Boston… America… this struggle against evil does not simply belong to you. You are not the only nation or people to encounter it. I pray that you do not encounter it again. I can only think of one time when murder led to good, where death showed love, where tragedy was turned to triumph. I would argue that all other times, whether through wars, executions, or anything else, the evil may have been lessened, but that is a far cry from good. We could get slogged down in metaphysics if we wanted to here, but the point remains the same.

I’m not writing this post to condemn you, to taunt you, to reprimand you, to shame you. I’m writing this to say, welcome to reality. Welcome to planet at war, at war with itself, physically, mentally and spiritually. Welcome to a world that, in itself, has no hope. A world of cyclical violence, of systematic destruction, and sure disaster.

I ask you where to find hope? In government? In law? In morality? In relationship? In human nature? In WHAT?

I have a hope. A hope that sustains me in darkness, that nurtures me in light. A hope that gives me reason to live, purpose to fulfill, strength to persevere.

Many of you are probably sniggering because you think you know what my hope is.

Many of you I hope are encouraged because you do know what my hope is.

If anyone would like to know what my hope is, that which brings me life, surety of purpose (if not always path), and courage, please ask. I’m more than willing to share.


3 thoughts on “You Might Hate this Post.

  1. This is good Luke – I think what you’re saying is that:

    We should not reduce our shock or pain? We do not want to grow tolerant; but we should reduce our selfishness and closed-mindedness; arrogance.

    Luke – maybe you can suggest some ways that we can move forward in joining the rest of the war victimized world – Should we become more justice oriented and seek out ways to put an end – Should we think and pray for other countries and their loved ones more often? Should this inspire us to…….

  2. Shyla,
    I honestly don’t know what the best way to deal with terrorism is. I don’t think that the shock and pain should ever be minimized. And I’ll never say that terrorism is a good thing, not ever. However, I hope that America will use this to gain perspective, to move outside it’s own ideological borders. Throwing around phrases like the “War on Terror” and “pursuing justice” are all fine and good, but there is so much out there that Americans are either incapable of understanding or refuse to take into account, simply because they’ve never had to experience it.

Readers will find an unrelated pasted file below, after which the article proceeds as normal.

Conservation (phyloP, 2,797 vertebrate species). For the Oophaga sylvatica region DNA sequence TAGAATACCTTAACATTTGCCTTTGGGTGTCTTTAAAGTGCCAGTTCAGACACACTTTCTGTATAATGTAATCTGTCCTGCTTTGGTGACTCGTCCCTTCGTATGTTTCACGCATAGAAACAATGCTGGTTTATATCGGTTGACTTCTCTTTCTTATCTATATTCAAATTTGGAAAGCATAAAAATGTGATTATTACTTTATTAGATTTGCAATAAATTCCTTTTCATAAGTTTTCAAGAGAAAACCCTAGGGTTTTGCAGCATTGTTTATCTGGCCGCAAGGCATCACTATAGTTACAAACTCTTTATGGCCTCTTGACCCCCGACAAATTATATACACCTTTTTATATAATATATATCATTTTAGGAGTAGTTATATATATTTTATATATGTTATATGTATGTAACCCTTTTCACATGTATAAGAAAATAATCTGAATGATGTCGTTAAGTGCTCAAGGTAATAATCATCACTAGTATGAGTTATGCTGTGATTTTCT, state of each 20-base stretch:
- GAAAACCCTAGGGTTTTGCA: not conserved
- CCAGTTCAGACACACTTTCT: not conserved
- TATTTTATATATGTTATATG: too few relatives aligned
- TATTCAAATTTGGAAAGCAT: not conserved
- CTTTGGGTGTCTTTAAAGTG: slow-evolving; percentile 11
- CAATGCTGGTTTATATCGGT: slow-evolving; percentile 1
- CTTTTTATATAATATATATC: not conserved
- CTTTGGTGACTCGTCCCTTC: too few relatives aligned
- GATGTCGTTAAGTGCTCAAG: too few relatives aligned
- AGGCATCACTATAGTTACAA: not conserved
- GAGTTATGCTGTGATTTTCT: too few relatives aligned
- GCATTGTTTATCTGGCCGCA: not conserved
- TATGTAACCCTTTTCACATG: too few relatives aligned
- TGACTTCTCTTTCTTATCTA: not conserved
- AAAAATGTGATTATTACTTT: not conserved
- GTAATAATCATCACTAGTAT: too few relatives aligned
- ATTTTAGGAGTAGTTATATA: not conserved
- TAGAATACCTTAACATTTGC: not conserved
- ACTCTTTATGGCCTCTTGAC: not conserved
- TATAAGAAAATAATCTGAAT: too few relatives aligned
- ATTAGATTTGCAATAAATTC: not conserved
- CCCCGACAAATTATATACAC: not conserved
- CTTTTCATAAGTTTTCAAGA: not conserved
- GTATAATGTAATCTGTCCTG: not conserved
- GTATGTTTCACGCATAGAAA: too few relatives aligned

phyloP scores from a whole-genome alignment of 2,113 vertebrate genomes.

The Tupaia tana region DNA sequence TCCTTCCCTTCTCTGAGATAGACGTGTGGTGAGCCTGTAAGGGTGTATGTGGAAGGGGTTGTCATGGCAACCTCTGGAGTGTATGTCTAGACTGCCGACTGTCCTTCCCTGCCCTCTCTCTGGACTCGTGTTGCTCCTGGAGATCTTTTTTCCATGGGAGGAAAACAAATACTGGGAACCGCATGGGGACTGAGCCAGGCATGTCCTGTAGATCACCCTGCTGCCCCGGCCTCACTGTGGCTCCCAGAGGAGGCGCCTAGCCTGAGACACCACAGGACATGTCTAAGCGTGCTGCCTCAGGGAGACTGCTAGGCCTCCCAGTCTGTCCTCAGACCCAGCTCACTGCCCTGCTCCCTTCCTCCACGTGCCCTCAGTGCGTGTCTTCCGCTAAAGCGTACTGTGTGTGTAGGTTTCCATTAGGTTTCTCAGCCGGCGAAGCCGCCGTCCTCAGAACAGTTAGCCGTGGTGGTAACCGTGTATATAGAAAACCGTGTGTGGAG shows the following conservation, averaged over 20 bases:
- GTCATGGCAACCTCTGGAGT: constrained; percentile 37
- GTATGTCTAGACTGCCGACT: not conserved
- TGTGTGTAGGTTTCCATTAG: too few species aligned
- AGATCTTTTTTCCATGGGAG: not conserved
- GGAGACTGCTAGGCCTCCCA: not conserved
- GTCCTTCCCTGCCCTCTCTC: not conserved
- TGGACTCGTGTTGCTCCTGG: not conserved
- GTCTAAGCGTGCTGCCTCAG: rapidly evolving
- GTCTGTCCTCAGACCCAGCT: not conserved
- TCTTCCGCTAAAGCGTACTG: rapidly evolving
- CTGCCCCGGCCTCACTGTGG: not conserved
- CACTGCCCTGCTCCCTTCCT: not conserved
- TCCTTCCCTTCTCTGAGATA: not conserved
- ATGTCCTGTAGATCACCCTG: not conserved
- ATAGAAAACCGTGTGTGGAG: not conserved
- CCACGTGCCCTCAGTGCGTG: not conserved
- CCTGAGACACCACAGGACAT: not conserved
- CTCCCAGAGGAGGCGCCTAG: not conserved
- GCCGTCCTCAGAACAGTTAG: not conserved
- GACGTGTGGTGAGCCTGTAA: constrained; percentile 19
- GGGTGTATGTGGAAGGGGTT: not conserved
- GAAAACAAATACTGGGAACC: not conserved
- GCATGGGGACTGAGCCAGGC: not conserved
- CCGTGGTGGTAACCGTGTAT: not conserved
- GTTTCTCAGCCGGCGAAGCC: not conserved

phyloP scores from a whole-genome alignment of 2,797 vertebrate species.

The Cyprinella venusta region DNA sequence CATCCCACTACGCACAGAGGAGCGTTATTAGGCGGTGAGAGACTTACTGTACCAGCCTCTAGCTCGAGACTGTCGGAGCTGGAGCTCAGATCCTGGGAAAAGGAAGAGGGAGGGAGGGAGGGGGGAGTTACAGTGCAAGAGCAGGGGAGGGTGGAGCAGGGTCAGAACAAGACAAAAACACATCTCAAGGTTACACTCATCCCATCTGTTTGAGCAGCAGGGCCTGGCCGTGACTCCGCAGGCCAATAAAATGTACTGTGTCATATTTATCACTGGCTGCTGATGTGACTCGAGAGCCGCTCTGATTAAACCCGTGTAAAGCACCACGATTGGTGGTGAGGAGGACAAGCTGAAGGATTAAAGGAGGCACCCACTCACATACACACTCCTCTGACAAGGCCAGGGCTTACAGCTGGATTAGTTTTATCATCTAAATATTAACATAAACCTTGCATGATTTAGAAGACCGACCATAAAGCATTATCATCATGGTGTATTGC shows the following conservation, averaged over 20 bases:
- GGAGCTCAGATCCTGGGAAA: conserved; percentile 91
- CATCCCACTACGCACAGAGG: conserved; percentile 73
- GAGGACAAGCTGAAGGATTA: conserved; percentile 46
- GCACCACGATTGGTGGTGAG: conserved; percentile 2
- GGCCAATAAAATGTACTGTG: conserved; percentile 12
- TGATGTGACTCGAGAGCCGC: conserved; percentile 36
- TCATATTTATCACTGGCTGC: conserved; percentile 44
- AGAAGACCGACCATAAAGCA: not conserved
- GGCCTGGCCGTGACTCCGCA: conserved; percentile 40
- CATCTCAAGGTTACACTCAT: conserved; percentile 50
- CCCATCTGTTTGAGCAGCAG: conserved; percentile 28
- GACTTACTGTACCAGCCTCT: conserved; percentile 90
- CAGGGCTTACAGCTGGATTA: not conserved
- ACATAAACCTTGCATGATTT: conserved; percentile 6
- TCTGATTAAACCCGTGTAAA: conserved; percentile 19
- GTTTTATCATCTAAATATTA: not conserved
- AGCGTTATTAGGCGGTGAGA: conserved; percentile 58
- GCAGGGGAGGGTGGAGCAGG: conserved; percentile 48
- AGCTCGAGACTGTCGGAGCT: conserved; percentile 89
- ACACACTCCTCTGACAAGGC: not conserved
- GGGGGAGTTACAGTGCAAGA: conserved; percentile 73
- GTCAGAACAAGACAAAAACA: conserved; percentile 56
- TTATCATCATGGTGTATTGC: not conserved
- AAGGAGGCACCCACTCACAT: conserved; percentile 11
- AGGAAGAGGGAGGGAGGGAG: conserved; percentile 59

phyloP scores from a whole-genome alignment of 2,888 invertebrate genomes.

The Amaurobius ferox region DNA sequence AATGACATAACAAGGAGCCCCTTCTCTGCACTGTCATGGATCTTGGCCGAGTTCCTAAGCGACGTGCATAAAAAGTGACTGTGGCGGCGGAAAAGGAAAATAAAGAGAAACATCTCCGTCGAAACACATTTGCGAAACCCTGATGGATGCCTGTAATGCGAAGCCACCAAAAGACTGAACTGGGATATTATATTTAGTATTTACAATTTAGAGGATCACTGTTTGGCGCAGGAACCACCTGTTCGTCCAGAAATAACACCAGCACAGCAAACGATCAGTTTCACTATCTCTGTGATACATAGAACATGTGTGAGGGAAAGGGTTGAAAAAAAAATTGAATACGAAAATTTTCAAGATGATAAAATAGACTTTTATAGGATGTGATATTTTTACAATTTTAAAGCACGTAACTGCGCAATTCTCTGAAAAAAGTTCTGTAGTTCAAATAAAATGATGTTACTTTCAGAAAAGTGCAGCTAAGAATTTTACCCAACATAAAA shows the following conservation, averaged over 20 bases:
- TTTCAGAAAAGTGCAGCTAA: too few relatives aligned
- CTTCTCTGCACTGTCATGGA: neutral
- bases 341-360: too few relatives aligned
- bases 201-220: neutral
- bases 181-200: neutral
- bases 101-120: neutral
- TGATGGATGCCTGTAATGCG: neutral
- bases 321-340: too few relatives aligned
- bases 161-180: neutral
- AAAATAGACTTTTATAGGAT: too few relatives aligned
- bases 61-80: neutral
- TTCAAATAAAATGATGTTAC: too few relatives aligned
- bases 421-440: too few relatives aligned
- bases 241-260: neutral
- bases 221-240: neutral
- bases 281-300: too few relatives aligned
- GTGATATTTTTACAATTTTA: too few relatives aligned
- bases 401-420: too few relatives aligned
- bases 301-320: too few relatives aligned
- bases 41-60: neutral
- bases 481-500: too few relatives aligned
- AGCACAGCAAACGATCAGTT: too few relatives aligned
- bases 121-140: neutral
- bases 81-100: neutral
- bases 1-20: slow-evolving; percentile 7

My suggestion is that people get out of the US. Travel and experience the world outside of tourism. Tourism has an awful way of making us feel like we understand what the world is like while never having a real experience of what happens in the lives of other people. I’m no expert, but I can’t unsee, unsmell, unhear, the things that I’ve heard in places like Kabul, even if I wanted to. I want others to know 1. They’re not the only one’s who experience this and 2. they’re not alone in this, for better or worse.

    Tragedy has to be met head on but not dwelt on. It has to be remembered but not feared. I don’t know the best way to do this, but I hope that people can begin to look at these things in a personal way. Not just something that’s showing up on their TV or radio that they can tune out.

    1. Luke, I think that’s the best suggestion you could give. We really don’t understand the rest of the world until we’ve been there, long enough to be beyond tourism. I agree.